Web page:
Weekend dance spectacle returns to the estate as part of Greenwich+Docklands International Festival
Dancing City is back.
One of the regular pillars of the sublime Greenwich + Docklands International Festival (GDIF) will once again take over Canary Wharf for a whole weekend, filling the estate with free shows for all to enjoy.
Running from 1pm to 6pm on both September 10 and 11, 2022, this year’s outing will see 12 separate companies and artists put on some 22 performances in eight locations.
Consequently, its 2022 iteration offers the familiar opportunity to both explore the estate on a Saturday and Sunday, while catching some very high quality dance in the process.
While it’s worth aiming to see all of the shows – GDIF has a well deserved reputation for giving a platform to artists of the highest quality – there’s a real buzz around one of this year’s pieces.
Born in mid-Wales, Joe began dancing aged five, auditioning for the Royal Ballet School’s junior associate programme, travelling to Birmingham to train every Saturday and going on to perform with the Birmingham Royal Ballet.
“From there, when I was about 10 years old, I auditioned for the Royal Ballet Lower School in Richmond and gained a place there,” said Joe.
“There were dancers competing for a place from all over the world and they only took a dozen girls and boys each year.
“I studied there for about three and a half years, and I was lucky to perform with the Royal Ballet in Nutcracker.”
But then disaster struck – a period of prolonged growth meant Joe developed problems in his left knee that led to surgery and further complications.
Then he was involved in a serious car accident that left him unable to use his left leg, meaning he had to leave the Royal Ballet School.
“That’s when I acquired my disability,” said Joe. “It was a very tough time. Since I was young, I’d poured my heart into dancing.
“My parents had supported me and taken me everywhere. I’d put all my eggs in one basket, and having the rug pulled from under me like that at 14 was not a nice thing.
“What was difficult for me as a child and as a teenager was that I had been very active.
“Then there I was, in a place where I was having difficulty with my physical mobility – it was difficult for me to see what I could do with my life.”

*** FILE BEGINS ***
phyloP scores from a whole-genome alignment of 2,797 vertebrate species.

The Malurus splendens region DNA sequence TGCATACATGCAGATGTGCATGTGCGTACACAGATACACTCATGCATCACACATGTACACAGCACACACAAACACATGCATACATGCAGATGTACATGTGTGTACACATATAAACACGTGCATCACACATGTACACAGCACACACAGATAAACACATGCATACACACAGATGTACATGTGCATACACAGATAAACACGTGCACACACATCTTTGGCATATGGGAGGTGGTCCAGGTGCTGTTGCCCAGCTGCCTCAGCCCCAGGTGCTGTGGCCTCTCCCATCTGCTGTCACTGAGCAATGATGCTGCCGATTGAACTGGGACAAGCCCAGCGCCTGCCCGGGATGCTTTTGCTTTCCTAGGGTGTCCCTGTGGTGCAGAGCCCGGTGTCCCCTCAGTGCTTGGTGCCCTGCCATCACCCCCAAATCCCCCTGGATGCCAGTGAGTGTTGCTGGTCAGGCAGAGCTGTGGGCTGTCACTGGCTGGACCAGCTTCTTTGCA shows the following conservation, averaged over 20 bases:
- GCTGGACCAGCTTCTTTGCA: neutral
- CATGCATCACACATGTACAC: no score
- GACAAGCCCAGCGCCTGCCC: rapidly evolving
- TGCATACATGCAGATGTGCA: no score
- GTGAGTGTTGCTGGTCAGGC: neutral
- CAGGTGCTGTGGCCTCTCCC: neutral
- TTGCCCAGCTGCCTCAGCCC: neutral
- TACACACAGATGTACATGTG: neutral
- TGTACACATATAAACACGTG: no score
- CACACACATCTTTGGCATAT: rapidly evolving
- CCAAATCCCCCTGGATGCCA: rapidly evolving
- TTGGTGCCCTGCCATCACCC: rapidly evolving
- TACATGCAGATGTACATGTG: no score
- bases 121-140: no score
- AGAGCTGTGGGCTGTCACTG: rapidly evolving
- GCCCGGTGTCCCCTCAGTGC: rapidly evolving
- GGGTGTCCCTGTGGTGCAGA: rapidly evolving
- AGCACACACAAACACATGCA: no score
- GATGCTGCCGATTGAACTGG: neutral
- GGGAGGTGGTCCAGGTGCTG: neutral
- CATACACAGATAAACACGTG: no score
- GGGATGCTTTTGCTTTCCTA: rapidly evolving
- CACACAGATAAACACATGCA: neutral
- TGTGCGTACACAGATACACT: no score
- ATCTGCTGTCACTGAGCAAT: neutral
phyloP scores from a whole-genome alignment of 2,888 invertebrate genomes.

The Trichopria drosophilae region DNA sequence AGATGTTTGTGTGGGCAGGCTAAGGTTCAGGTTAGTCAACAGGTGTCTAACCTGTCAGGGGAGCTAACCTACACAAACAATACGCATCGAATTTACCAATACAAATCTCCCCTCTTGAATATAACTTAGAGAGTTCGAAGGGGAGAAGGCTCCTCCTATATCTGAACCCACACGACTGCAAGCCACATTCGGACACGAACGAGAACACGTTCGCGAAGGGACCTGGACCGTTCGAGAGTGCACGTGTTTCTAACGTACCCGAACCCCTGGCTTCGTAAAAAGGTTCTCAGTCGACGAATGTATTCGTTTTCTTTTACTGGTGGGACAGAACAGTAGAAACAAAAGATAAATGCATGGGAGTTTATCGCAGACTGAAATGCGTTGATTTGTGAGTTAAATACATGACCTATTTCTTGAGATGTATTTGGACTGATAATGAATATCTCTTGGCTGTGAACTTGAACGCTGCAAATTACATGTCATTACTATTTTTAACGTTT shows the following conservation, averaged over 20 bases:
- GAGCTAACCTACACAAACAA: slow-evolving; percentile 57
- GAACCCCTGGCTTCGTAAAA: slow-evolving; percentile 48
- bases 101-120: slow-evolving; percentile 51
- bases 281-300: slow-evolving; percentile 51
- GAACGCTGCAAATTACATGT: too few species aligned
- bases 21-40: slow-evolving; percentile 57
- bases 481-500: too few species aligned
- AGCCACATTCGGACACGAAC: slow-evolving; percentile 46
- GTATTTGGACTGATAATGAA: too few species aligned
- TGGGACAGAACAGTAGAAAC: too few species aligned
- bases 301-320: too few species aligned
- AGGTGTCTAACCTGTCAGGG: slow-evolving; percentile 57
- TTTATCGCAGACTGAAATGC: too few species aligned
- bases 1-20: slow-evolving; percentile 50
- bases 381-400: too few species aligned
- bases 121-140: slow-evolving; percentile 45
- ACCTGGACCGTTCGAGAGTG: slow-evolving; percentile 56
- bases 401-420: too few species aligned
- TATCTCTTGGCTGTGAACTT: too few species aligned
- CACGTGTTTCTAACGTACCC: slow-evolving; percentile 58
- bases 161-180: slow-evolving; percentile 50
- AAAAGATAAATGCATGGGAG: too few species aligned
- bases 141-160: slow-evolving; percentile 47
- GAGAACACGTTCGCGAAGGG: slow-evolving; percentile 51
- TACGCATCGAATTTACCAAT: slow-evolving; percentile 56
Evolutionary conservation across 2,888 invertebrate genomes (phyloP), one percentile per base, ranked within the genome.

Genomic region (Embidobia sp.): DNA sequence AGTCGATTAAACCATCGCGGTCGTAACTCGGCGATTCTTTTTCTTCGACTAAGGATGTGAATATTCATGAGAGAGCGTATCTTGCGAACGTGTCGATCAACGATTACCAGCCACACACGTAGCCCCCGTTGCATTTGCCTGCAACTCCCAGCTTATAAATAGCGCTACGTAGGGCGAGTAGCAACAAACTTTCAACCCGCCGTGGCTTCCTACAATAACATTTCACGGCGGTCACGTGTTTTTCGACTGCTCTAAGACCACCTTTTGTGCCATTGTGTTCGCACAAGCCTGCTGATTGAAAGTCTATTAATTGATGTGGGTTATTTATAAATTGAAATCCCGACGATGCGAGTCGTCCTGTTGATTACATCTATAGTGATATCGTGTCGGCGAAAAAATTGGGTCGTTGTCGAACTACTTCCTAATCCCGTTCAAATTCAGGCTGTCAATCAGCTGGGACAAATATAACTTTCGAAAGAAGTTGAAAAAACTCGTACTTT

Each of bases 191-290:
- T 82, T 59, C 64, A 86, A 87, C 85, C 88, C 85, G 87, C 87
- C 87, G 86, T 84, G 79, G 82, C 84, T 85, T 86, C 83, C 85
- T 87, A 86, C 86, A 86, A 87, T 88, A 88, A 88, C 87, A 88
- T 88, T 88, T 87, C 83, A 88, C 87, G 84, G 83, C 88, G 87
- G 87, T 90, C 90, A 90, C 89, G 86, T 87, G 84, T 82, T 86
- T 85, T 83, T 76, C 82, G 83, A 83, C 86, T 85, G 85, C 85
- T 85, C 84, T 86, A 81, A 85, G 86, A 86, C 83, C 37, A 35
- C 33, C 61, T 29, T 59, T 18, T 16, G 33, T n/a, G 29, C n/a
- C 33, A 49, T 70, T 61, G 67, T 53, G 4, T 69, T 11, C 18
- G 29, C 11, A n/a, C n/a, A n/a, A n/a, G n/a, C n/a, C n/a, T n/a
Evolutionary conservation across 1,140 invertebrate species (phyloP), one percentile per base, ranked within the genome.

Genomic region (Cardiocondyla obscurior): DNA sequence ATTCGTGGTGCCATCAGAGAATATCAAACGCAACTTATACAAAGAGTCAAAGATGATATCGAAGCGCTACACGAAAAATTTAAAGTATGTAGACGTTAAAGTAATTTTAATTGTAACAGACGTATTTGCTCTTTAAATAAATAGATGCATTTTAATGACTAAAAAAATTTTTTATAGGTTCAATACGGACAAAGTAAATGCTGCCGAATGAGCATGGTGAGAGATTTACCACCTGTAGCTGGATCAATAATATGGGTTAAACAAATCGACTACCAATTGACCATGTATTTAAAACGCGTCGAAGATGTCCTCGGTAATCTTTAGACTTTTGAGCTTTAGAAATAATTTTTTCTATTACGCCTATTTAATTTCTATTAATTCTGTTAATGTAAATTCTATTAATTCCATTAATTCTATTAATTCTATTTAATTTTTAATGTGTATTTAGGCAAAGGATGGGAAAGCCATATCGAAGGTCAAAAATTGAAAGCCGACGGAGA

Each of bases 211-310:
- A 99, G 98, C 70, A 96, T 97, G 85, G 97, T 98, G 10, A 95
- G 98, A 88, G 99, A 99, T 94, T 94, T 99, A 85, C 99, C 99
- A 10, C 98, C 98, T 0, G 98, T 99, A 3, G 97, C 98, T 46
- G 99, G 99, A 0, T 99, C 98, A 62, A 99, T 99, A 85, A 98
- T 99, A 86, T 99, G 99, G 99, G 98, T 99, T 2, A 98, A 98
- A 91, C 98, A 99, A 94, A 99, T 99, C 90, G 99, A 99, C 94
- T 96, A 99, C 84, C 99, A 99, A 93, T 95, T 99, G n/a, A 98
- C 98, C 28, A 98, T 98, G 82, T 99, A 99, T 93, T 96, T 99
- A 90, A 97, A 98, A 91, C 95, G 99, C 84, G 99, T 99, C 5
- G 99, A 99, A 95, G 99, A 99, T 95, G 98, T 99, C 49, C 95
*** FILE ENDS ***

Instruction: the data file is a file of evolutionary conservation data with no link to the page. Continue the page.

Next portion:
It took some time, but Joe found his way back to dance.
His mother spotted some classes for wheelchair users on a trip to see his ballet teacher sister perform and, although they were in Manchester, the family made things work.
He spent a few years dancing Latin and ballroom, going on to win competitions before embarking on a performing arts course at college, initially in musical theatre before switching to dance with the encouragement of his teachers.
A degree in dance and performance at the Arden School Of Theatre in Manchester followed during which time he was making efforts to connect with ballet dancers with disabilities on social media.
These endeavours led him to connect with Ballet Cymru in Wales where he first attended a summer school, gained acceptance as an apprentice and joined the main company in 2020.
“Because of lockdown, it was a year of waiting, but in 2021 things started opening up and we did some performances of Giselle,” said Joe.
“Then someone reached out to me from the National Lottery to be a part of the ParalympicsGB Homecoming ceremony.
“They also made the decision that it would be cool to reach out to the Royal Ballet, given my connection with them previously and we did a performance last September at Wembley Arena.
“That’s how I became the first dancer in a wheelchair and on crutches to perform with the Royal Ballet and returned to that connection.
“I was asked if I would be interested in doing something for GDIF this year – another collaboration with a company – and luckily the Royal Ballet were really interested in keeping contact going between us and seeing what was possible.”
That has led to Sleepwalker, a piece directed by Royal Ballet principal dancer Alexander Campbell, which explores themes from George Balanchine’s ballet La Sonnambula.